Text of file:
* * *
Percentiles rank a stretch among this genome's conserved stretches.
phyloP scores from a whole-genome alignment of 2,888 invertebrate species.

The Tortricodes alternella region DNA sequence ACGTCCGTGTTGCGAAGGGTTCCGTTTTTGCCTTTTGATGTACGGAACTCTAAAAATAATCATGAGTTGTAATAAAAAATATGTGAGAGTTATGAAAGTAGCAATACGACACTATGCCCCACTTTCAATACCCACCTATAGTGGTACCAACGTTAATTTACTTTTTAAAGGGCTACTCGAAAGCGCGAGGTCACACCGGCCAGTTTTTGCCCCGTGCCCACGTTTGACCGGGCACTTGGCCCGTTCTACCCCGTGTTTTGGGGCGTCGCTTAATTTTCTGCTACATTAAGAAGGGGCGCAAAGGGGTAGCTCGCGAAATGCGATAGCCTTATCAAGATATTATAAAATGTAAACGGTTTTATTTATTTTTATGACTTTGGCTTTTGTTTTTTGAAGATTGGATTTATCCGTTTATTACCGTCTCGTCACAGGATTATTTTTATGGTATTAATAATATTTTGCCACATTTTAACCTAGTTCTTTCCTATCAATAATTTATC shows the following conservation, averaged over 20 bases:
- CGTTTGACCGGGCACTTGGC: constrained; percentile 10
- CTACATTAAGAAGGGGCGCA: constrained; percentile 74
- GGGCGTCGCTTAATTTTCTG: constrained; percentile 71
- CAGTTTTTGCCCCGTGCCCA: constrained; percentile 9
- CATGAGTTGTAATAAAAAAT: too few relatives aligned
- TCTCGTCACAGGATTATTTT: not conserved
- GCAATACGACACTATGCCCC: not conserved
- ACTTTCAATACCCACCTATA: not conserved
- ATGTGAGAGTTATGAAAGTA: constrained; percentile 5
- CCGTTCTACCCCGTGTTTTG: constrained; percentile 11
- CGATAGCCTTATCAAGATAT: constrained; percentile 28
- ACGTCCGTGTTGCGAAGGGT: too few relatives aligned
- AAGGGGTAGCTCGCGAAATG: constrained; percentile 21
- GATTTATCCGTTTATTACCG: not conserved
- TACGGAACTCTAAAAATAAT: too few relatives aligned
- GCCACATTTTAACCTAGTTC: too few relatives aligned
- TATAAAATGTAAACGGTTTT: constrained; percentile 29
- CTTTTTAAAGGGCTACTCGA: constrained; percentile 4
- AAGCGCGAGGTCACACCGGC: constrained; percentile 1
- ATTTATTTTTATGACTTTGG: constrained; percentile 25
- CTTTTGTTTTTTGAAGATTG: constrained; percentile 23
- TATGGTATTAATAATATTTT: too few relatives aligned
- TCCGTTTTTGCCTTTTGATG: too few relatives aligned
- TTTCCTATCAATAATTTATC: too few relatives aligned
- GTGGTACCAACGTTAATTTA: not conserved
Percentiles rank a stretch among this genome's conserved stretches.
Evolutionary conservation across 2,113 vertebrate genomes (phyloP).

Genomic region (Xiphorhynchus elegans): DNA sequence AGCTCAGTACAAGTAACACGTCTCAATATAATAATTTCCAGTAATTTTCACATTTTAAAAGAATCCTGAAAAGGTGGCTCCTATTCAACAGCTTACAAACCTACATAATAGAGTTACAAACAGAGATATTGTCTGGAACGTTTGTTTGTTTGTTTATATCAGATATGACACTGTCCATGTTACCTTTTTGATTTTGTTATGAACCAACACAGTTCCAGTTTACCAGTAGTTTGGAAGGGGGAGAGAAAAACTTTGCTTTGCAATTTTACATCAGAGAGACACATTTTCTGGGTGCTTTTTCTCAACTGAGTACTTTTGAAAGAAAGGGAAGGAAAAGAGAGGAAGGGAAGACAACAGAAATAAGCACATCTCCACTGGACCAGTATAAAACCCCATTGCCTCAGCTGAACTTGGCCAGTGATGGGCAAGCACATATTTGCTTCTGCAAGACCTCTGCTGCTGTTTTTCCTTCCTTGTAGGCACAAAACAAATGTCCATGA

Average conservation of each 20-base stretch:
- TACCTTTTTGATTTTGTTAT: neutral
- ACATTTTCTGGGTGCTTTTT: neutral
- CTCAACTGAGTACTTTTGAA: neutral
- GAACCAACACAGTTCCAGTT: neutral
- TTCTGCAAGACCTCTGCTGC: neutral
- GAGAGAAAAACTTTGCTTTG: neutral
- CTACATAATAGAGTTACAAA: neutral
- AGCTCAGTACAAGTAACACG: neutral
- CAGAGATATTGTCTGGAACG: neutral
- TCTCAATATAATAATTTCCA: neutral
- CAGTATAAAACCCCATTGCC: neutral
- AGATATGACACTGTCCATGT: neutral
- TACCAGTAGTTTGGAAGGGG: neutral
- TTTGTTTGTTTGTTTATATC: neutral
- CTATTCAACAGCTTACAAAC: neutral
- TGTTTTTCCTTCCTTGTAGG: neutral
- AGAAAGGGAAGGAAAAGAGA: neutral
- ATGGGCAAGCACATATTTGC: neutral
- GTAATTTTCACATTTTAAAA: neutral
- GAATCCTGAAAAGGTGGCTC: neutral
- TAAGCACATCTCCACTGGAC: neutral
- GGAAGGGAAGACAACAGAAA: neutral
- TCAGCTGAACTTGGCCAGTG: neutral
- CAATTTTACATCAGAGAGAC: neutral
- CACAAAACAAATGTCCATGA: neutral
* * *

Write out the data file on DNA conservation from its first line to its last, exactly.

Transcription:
Percentiles rank a stretch among this genome's conserved stretches.
phyloP scores from a whole-genome alignment of 2,888 invertebrate species.

The Tortricodes alternella region DNA sequence ACGTCCGTGTTGCGAAGGGTTCCGTTTTTGCCTTTTGATGTACGGAACTCTAAAAATAATCATGAGTTGTAATAAAAAATATGTGAGAGTTATGAAAGTAGCAATACGACACTATGCCCCACTTTCAATACCCACCTATAGTGGTACCAACGTTAATTTACTTTTTAAAGGGCTACTCGAAAGCGCGAGGTCACACCGGCCAGTTTTTGCCCCGTGCCCACGTTTGACCGGGCACTTGGCCCGTTCTACCCCGTGTTTTGGGGCGTCGCTTAATTTTCTGCTACATTAAGAAGGGGCGCAAAGGGGTAGCTCGCGAAATGCGATAGCCTTATCAAGATATTATAAAATGTAAACGGTTTTATTTATTTTTATGACTTTGGCTTTTGTTTTTTGAAGATTGGATTTATCCGTTTATTACCGTCTCGTCACAGGATTATTTTTATGGTATTAATAATATTTTGCCACATTTTAACCTAGTTCTTTCCTATCAATAATTTATC shows the following conservation, averaged over 20 bases:
- CGTTTGACCGGGCACTTGGC: constrained; percentile 10
- CTACATTAAGAAGGGGCGCA: constrained; percentile 74
- GGGCGTCGCTTAATTTTCTG: constrained; percentile 71
- CAGTTTTTGCCCCGTGCCCA: constrained; percentile 9
- CATGAGTTGTAATAAAAAAT: too few relatives aligned
- TCTCGTCACAGGATTATTTT: not conserved
- GCAATACGACACTATGCCCC: not conserved
- ACTTTCAATACCCACCTATA: not conserved
- ATGTGAGAGTTATGAAAGTA: constrained; percentile 5
- CCGTTCTACCCCGTGTTTTG: constrained; percentile 11
- CGATAGCCTTATCAAGATAT: constrained; percentile 28
- ACGTCCGTGTTGCGAAGGGT: too few relatives aligned
- AAGGGGTAGCTCGCGAAATG: constrained; percentile 21
- GATTTATCCGTTTATTACCG: not conserved
- TACGGAACTCTAAAAATAAT: too few relatives aligned
- GCCACATTTTAACCTAGTTC: too few relatives aligned
- TATAAAATGTAAACGGTTTT: constrained; percentile 29
- CTTTTTAAAGGGCTACTCGA: constrained; percentile 4
- AAGCGCGAGGTCACACCGGC: constrained; percentile 1
- ATTTATTTTTATGACTTTGG: constrained; percentile 25
- CTTTTGTTTTTTGAAGATTG: constrained; percentile 23
- TATGGTATTAATAATATTTT: too few relatives aligned
- TCCGTTTTTGCCTTTTGATG: too few relatives aligned
- TTTCCTATCAATAATTTATC: too few relatives aligned
- GTGGTACCAACGTTAATTTA: not conserved
Percentiles rank a stretch among this genome's conserved stretches.
Evolutionary conservation across 2,113 vertebrate genomes (phyloP).

Genomic region (Xiphorhynchus elegans): DNA sequence AGCTCAGTACAAGTAACACGTCTCAATATAATAATTTCCAGTAATTTTCACATTTTAAAAGAATCCTGAAAAGGTGGCTCCTATTCAACAGCTTACAAACCTACATAATAGAGTTACAAACAGAGATATTGTCTGGAACGTTTGTTTGTTTGTTTATATCAGATATGACACTGTCCATGTTACCTTTTTGATTTTGTTATGAACCAACACAGTTCCAGTTTACCAGTAGTTTGGAAGGGGGAGAGAAAAACTTTGCTTTGCAATTTTACATCAGAGAGACACATTTTCTGGGTGCTTTTTCTCAACTGAGTACTTTTGAAAGAAAGGGAAGGAAAAGAGAGGAAGGGAAGACAACAGAAATAAGCACATCTCCACTGGACCAGTATAAAACCCCATTGCCTCAGCTGAACTTGGCCAGTGATGGGCAAGCACATATTTGCTTCTGCAAGACCTCTGCTGCTGTTTTTCCTTCCTTGTAGGCACAAAACAAATGTCCATGA

Average conservation of each 20-base stretch:
- TACCTTTTTGATTTTGTTAT: neutral
- ACATTTTCTGGGTGCTTTTT: neutral
- CTCAACTGAGTACTTTTGAA: neutral
- GAACCAACACAGTTCCAGTT: neutral
- TTCTGCAAGACCTCTGCTGC: neutral
- GAGAGAAAAACTTTGCTTTG: neutral
- CTACATAATAGAGTTACAAA: neutral
- AGCTCAGTACAAGTAACACG: neutral
- CAGAGATATTGTCTGGAACG: neutral
- TCTCAATATAATAATTTCCA: neutral
- CAGTATAAAACCCCATTGCC: neutral
- AGATATGACACTGTCCATGT: neutral
- TACCAGTAGTTTGGAAGGGG: neutral
- TTTGTTTGTTTGTTTATATC: neutral
- CTATTCAACAGCTTACAAAC: neutral
- TGTTTTTCCTTCCTTGTAGG: neutral
- AGAAAGGGAAGGAAAAGAGA: neutral
- ATGGGCAAGCACATATTTGC: neutral
- GTAATTTTCACATTTTAAAA: neutral
- GAATCCTGAAAAGGTGGCTC: neutral
- TAAGCACATCTCCACTGGAC: neutral
- GGAAGGGAAGACAACAGAAA: neutral
- TCAGCTGAACTTGGCCAGTG: neutral
- CAATTTTACATCAGAGAGAC: neutral
- CACAAAACAAATGTCCATGA: neutral